Gislinge Boat Open Source Project 2016

The first oak log of the year has been cleaved – the boatbuilding season has begun in earnest at the Viking Ship Museum, with even more opportunities to follow the boatbuilders’ work and also to try the craft yourself.

Most people connect boatbuilding with heavy oak logs, the rhythmic sound of axes chopping and the scent of tar – and this is exactly how you can always experience boatbuilding at the open, working boatyard. Fewer people, however, connect it with computers, blogs and social media.

Yet it is just this connection between these two very different worlds that the Viking Ship Museum opened up for in 2015, when the Museum’s boatbuilders reconstructed the Gislinge Boat – a 7.7m long working boat from ca. 1130. ‘Gisle’ – as the boat was named – is the first boat built according to the principles of ‘open source boatbuilding’. Here, the Museum’s craftsmen and researchers share all their knowledge and experiences of the Gislinge Boat via web and social media. This new open and cross-disciplinary approach to the Museum’s boatbuilding projects was developed in order to involve our guests even more in the boatbuilding process, not only when they visit the Museum but also online via social media.

Open source boatbuilding was a great success: thousands of people followed the project online, over 300 people downloaded the free working-drawings for the Gislinge Boat, and over the winter, the project team started receiving confirmation of the first completed scale models of the boat in Canada and the USA.

After Gisle's launch last October, the project team carried out a series of sailing and rowing trials, an important step in any experimental archaeological boat or ship reconstruction.  The harsh sailing conditions of the Danish autumn are perfect for testing a new boat and several questions quickly arose: could the height of the freeboard – the part of the boat above the water – be increased? Would altering the sail’s shape have an impact on the boat’s trim? And, from an open source perspective, could we get even more people involved in building their own Gislinge boat? 

Back to the beginning

These questions and more prompted the Museum’s ship reconstructor, Vibeke Bischoff, to re-examine the documentation of the original find material to see what scope there was for reinterpretation of the boat’s form. She discovered several details that led her to make changes to the 1:5 scale model, which had provided the basis for the two previous reconstructions of the Gislinge Boat: Estrid, built in 1995 and Gisle, built in 2015. This revised model – Gislinge III – will now be built in full-scale.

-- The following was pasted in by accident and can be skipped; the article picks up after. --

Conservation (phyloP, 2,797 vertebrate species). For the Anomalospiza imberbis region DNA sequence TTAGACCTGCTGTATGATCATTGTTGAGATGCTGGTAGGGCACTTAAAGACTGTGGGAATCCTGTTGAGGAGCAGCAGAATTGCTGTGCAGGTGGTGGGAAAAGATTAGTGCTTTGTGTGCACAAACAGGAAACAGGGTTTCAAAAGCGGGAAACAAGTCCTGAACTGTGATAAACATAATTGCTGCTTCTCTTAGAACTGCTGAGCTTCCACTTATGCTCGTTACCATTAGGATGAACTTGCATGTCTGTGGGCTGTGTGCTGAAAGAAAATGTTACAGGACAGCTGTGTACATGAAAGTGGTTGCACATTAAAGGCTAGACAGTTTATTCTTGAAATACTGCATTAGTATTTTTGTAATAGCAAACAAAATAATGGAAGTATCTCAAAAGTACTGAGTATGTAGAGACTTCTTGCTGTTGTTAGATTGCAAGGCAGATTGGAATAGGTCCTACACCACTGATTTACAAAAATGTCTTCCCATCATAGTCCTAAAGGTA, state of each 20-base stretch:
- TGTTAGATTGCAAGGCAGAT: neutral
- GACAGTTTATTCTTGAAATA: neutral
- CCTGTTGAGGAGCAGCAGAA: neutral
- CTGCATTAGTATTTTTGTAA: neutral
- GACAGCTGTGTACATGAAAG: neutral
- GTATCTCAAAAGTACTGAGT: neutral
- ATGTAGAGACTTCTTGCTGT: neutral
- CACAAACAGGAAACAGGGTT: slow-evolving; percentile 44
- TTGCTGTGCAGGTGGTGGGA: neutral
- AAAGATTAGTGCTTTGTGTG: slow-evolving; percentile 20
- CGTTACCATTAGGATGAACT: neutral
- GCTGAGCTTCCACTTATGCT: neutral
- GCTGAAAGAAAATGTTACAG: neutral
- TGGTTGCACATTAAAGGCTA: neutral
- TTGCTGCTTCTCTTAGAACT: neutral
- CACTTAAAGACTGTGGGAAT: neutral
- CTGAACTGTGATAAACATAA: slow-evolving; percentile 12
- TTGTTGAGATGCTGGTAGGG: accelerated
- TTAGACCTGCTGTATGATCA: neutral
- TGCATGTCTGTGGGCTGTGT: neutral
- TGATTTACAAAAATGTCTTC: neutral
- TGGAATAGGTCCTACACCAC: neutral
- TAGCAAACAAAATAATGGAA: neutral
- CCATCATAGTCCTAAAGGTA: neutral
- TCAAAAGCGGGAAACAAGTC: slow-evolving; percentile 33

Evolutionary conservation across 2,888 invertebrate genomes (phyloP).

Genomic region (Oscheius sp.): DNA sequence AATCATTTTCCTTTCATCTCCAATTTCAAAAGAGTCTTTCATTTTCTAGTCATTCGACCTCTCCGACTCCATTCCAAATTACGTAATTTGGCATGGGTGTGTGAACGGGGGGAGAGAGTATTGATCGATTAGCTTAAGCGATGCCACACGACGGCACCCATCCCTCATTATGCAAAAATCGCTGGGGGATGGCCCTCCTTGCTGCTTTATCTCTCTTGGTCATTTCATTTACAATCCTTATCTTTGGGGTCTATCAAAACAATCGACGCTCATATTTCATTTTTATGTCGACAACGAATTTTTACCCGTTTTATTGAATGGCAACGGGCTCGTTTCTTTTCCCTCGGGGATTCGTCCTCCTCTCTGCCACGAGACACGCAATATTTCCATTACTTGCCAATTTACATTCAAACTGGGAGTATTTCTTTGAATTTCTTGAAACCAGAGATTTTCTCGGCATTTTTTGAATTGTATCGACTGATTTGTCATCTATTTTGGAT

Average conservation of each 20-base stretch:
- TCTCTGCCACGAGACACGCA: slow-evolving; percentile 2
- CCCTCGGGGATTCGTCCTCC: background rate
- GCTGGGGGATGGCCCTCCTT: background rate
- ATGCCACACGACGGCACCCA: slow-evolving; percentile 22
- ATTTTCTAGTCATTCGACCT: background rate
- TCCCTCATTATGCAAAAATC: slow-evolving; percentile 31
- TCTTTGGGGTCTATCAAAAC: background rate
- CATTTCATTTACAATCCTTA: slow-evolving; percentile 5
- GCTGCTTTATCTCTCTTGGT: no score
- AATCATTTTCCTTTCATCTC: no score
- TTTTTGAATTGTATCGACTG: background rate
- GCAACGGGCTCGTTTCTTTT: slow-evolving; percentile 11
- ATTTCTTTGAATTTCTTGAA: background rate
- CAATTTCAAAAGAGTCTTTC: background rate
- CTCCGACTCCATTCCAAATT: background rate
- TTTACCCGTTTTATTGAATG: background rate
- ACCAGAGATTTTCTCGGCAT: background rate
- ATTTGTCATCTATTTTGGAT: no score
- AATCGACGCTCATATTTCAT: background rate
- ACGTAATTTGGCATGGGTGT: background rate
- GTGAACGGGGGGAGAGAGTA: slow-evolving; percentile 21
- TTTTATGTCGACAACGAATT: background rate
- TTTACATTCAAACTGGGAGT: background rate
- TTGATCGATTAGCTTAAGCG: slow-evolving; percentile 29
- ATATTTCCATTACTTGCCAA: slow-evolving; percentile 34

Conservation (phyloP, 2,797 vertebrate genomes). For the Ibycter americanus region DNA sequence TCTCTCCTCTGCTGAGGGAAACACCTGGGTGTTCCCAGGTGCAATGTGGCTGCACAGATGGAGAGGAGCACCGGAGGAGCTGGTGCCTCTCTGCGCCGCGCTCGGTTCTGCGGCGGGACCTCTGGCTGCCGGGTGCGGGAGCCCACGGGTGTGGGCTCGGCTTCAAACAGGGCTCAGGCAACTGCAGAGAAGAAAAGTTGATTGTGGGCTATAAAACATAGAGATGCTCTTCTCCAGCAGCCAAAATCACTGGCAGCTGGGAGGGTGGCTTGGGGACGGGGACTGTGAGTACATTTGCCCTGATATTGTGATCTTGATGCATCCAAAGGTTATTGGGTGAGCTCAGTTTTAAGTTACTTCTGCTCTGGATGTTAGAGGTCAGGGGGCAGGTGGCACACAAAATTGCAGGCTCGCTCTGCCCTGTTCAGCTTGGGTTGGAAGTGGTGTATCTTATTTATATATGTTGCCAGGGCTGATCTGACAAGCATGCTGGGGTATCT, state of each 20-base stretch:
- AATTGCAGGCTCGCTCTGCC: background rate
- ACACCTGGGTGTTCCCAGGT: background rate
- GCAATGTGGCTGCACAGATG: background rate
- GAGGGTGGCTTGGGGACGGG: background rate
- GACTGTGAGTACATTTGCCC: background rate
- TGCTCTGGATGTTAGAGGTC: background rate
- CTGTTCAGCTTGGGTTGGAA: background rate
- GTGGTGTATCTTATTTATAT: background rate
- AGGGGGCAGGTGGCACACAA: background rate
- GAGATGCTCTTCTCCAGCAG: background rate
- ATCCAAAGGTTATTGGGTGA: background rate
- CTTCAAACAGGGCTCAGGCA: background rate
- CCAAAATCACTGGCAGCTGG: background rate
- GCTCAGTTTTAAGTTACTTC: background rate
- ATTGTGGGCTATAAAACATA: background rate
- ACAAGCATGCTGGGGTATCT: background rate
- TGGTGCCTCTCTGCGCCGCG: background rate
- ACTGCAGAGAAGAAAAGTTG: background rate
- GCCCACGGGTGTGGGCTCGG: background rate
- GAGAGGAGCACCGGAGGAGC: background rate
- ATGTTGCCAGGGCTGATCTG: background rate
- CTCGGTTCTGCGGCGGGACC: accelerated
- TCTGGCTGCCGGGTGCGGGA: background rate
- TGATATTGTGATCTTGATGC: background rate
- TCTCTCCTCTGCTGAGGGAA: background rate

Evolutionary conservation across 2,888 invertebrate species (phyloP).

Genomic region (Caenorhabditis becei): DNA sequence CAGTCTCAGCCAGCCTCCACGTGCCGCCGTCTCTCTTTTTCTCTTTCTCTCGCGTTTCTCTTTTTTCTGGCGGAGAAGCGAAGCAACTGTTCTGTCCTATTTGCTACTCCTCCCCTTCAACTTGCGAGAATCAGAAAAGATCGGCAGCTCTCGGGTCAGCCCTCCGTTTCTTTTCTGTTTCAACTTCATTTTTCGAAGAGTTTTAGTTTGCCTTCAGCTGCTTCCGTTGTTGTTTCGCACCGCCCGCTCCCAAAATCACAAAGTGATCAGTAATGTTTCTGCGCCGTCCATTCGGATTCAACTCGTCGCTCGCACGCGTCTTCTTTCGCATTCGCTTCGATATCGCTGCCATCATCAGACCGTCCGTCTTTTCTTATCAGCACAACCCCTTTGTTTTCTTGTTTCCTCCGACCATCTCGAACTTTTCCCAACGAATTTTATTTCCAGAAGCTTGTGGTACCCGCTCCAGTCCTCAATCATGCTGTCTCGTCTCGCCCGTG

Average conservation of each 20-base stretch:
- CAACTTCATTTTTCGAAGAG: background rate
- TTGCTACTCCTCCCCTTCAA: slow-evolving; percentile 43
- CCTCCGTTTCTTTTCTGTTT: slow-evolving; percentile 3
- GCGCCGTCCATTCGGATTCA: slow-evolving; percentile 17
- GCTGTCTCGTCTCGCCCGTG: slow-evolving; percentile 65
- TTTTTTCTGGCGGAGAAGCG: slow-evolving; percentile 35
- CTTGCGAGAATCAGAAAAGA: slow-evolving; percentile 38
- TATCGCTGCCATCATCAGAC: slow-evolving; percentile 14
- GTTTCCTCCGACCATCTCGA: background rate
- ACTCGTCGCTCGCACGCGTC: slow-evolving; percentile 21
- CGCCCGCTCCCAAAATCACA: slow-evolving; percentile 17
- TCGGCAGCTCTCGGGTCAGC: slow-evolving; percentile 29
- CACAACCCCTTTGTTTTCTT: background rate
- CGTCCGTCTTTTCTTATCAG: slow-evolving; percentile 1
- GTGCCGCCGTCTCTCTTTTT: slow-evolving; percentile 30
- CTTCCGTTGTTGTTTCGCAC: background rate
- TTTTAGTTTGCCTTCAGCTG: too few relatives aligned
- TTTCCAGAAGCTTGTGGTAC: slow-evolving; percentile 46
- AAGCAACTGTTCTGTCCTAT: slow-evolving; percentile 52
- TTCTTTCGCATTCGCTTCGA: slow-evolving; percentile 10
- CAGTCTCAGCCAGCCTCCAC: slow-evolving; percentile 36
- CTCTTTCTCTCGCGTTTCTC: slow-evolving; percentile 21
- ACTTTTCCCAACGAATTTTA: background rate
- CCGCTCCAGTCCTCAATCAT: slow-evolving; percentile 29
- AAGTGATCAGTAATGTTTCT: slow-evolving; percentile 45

Building on previous experience

Work has already begun on this new reinterpretation of the Gislinge Boat – the keel has been laid and the first oak log has been cleaved. For the next six months, the boatyard will once again echo to the sound of axes chopping into oak. For the first time, the boatbuilders will build the same boat two years in a row. This offers them a unique opportunity to immerse themselves in their craft. The previous build is still fresh in their minds, and this familiarity with both the materials involved and the original boat they are reconstructing makes for a more streamlined approach to their work. In this way, they get a little closer to the boatbuilders of the past, who primarily worked within a tradition where experiences were handed down.

Open source boatbuilding

This year’s project will of course also continue with open source boatbuilding, where each step of the boatbuilding process is shared online via the project website, Facebook and Instagram. The working drawings for last year’s Gisle are still available for download and once the revised working drawings for Gislinge III are finalised, they’ll also be released on the project website. 

Visitors to the Museum can also take part in the open source experience, as daily guided tours bring them behind the scenes at the boatyard. Every day, the boatbuilding workshop also allows guests the chance to try their hand at cleaving logs, shaping planks and other boatbuilding techniques.

Those who get bitten by the boatbuilding bug, can sign up for the two-day boatbuilding course, which will be held at the boatyard on the 24th – 25th September. Theme weeks spread over the summer will see the boatbuilders, blacksmith, ropemaker and sailmaker open their workshops and demonstrate the skills and materials involved in building the Gislinge Boat.

The Viking Ship Museum invites everyone to come and build with us at the Museum, and follow the progress online, during a summer of experimental archaeology and maritime craftwork!


By: Sabine Stubbe Østergaard

07/06 - 2016